Saturday 21 May 2011

Old School gaming - my take

Thanks to Porky over on the Porky’s Expanse blog, there’s been a fair bit of chat recently about ‘old school gaming’, in particular as it relates to 40k, in the form of Rogue Trader. As someone who likes to mess around with this type of gaming, I thought I’d set down what it means to me.

Just to clarify, this is my own view of things, and not necessarily that of the other guys in the group who contribute to this blog. I’m sure they’ll be happy to chip in with their own views too. I’d also like to ensure anyone who cares that I play all manner of games, including the most recent editions of Warhammer and the likes, so I’m not preaching or trying to convert anyone away from their favourite game!

What I regard as ‘old school’ isn’t primarily about rules, miniatures or background setting, though these undoubtedly come into things with the type of game we play. To me, ‘old school’ is all about freedom and entertainment. It’s treating a game as a cooperative, story-driven activity, though one person is still actively trying to ‘win’ (because the characters represented by his miniatures are often fighting for their lives!). It isn’t competitive and it certainly needs no FAQs – the rules are just there to provide structure, not to confine the action.

I’d actually go a bit further, and make something of a leftfield suggestion. I’d say that we live in an increasingly technical, specialised society, and as such those who think primarily with the left hemisphere of their brains (that dealing with logic, reason etc) dominate many aspects of our world. ‘Old school’ harks back to a time before the rise of the ‘left brain thinking’, technological society, when the right hemisphere (that dealing with creativity and intuition) was more important than it is now. I’d back this up by observing how people fixate over the wording of rules, rather than over the possibilities they present, and how some people are always saying that ‘they’ understand the rule, but that ‘someone else’ may not.

So, to yank the steering wheel back and haul the juggernaut of nonsense back onto the hardpan, Rogue Trader is, for me, representative of everything I want from gaming. As a rules set, its all over the place, but that’s fine with me. It’s far from the most sophisticated of sets in content or execution, but its built in such a way that GMs and players can easily get under the hood and tinker to their heart’s content. Furthermore, the setting is incredibly open, relying as it does on familiar and well-loved archetypes, meaning that almost any cultural motif can be riffed off of, plumbing untold depths of creativity in us all.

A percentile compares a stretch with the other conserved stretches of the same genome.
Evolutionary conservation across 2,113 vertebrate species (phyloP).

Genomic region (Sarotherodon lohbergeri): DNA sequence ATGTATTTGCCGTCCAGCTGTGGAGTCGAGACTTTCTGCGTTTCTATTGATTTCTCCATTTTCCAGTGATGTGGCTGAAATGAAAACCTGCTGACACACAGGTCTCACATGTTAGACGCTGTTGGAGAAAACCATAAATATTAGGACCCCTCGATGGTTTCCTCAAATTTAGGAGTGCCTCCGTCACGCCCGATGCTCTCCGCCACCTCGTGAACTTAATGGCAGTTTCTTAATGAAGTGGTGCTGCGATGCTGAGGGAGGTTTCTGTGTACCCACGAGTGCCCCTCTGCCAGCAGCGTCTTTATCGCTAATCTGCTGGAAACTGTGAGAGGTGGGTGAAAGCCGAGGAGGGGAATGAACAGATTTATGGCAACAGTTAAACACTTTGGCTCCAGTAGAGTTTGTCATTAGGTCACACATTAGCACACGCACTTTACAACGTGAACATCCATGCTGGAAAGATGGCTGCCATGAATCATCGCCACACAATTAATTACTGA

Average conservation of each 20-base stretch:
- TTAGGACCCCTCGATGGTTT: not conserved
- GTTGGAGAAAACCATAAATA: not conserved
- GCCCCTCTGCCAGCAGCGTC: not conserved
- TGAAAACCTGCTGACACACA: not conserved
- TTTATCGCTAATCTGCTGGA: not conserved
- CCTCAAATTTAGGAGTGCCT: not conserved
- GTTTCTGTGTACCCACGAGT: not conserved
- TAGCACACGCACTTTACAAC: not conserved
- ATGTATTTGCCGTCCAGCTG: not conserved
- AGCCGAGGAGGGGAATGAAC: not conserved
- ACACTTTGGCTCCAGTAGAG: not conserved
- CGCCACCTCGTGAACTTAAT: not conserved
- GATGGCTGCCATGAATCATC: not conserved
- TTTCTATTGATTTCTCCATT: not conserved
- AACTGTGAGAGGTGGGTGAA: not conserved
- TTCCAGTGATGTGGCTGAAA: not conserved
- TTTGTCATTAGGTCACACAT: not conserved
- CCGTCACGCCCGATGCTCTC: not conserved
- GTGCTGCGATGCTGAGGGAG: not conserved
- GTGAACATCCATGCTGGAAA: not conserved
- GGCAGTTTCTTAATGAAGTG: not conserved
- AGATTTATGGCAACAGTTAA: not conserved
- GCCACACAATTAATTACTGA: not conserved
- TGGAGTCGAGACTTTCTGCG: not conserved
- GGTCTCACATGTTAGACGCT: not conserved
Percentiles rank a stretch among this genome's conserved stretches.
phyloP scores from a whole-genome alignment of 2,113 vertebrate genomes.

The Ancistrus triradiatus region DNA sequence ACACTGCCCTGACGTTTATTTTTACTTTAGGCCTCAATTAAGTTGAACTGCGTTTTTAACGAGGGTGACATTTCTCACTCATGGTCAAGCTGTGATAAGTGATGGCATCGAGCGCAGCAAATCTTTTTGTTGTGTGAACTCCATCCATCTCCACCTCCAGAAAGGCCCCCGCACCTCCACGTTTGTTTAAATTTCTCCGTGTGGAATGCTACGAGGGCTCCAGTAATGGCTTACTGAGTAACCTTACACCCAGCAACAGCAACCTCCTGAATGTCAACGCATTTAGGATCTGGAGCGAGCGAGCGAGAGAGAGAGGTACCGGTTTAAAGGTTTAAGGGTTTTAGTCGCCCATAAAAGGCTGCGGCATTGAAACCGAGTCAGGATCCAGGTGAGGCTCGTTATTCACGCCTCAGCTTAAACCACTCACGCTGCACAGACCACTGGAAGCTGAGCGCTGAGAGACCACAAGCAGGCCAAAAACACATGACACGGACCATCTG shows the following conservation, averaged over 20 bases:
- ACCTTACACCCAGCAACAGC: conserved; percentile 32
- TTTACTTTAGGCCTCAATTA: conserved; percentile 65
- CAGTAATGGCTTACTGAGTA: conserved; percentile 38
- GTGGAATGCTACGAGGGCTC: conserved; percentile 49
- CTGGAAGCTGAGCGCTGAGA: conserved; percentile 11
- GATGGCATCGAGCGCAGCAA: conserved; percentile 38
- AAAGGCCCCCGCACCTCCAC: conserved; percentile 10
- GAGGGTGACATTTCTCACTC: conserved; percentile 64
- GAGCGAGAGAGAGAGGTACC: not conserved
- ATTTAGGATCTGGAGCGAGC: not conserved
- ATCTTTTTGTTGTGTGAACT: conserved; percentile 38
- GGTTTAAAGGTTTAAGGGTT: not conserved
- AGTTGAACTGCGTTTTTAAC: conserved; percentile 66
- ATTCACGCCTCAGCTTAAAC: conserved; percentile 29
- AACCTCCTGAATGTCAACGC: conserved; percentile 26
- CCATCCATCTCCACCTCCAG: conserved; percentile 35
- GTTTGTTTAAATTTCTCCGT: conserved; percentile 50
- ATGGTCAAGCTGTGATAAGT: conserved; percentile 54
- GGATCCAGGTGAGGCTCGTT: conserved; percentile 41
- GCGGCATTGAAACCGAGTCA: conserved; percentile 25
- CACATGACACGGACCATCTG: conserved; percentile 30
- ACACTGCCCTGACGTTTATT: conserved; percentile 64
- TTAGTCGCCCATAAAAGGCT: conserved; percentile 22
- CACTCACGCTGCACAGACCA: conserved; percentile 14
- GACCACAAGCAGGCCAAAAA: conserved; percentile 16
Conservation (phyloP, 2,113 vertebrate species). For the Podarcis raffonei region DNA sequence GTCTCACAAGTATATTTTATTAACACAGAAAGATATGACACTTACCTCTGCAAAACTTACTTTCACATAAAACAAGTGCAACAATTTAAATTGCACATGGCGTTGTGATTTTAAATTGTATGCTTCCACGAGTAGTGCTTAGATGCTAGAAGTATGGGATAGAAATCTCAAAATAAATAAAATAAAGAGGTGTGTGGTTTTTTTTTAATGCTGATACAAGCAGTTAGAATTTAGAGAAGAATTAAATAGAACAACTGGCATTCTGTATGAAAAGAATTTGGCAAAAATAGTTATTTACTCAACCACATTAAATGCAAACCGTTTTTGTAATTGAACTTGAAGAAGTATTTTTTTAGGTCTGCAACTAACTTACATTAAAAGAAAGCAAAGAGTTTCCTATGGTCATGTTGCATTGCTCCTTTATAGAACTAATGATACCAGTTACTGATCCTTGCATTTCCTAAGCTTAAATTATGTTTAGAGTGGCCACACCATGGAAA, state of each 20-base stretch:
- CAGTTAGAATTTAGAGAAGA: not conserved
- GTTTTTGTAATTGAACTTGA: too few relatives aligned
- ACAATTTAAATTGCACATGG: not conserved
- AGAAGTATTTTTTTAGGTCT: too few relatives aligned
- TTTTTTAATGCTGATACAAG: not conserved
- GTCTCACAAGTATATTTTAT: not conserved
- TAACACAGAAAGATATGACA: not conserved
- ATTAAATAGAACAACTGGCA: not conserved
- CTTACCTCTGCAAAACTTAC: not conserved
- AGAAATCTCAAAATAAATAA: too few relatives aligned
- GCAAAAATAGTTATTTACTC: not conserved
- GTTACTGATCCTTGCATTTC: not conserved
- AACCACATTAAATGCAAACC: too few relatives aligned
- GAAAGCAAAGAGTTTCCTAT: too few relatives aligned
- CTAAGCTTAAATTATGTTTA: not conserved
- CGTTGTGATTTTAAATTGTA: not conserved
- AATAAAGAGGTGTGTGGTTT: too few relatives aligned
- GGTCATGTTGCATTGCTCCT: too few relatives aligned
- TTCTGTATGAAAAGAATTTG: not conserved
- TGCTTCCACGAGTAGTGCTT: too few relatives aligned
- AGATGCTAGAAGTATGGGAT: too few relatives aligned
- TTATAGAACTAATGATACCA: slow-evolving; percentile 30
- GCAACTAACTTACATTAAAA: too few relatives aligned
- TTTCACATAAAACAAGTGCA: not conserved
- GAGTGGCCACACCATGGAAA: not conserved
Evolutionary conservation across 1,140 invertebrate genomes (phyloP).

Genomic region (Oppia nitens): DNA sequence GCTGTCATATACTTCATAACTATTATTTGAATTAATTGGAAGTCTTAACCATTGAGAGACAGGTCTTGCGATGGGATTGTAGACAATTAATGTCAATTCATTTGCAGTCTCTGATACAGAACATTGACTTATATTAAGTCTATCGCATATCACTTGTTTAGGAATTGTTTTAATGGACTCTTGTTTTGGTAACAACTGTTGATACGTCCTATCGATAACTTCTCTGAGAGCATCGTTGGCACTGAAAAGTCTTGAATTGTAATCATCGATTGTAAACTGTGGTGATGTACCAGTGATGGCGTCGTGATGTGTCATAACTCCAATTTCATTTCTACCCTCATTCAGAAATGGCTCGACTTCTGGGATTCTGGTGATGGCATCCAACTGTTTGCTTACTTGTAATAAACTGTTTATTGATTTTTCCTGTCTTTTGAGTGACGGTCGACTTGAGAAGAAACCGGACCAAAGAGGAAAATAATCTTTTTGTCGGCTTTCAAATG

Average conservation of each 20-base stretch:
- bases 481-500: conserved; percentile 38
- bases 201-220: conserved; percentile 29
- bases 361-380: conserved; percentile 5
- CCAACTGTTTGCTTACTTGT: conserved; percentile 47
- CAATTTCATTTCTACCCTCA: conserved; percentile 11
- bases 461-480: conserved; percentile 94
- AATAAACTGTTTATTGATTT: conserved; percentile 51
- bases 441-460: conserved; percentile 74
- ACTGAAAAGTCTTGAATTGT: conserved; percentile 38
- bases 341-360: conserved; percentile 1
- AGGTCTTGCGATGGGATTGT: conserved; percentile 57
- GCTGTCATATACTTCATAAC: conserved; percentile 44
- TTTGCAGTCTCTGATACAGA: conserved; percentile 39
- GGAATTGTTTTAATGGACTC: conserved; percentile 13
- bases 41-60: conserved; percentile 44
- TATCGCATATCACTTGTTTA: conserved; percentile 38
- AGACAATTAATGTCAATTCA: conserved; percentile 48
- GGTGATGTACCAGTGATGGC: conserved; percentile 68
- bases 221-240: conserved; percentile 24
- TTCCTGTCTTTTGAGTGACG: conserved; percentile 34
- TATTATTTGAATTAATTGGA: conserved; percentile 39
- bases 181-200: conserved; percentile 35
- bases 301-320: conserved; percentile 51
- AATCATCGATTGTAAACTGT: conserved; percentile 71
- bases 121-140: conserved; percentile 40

For me though, the best thing about it is the way the rules continuously refer to this nigh-extinct being known as a ‘games master’ – a player who, because he actually wants to do so, sets aside his participation as a belligerent (for want of a better word) and assumes the role of ring master, entertainer, referee and conductor (as well as host and sometimes griddle cook!).

I’m a GM far more than I am a player, and I love nothing more hobby-wise than creating the whole set up for my mates to enjoy, including the table, miniatures, story and special rules. Fortunately, I have a small group of friends (and more on the interwebs) who feel the same. Other people struggle to convert their mates to this type of gaming, which is understandable, but worth pursuing. If you succeed, you’ll find this type of game is at once incredibly ‘grown up’, but at its source entirely childish, as you’re effectively entertaining, even channelling, the child within.

I may have strayed in preaching then, for which I apologise! Anyone have any thoughts on this issue?


  1. Some good points - and we'd expect no less! The left-brain-right-brain idea is intriguing, as is the idea of the grown-up-child contrast. It didn't feel like preaching at all, just a friendly passion.

    That central view of what old school is for you is a great summary of my personal understanding of the OSR concept too - cooperative, story-driven, the interest in winning being a reflection of the situation described, the rules structuring not confining, and overall about freedom and entertainment, getting under that hood and making the game right for the day.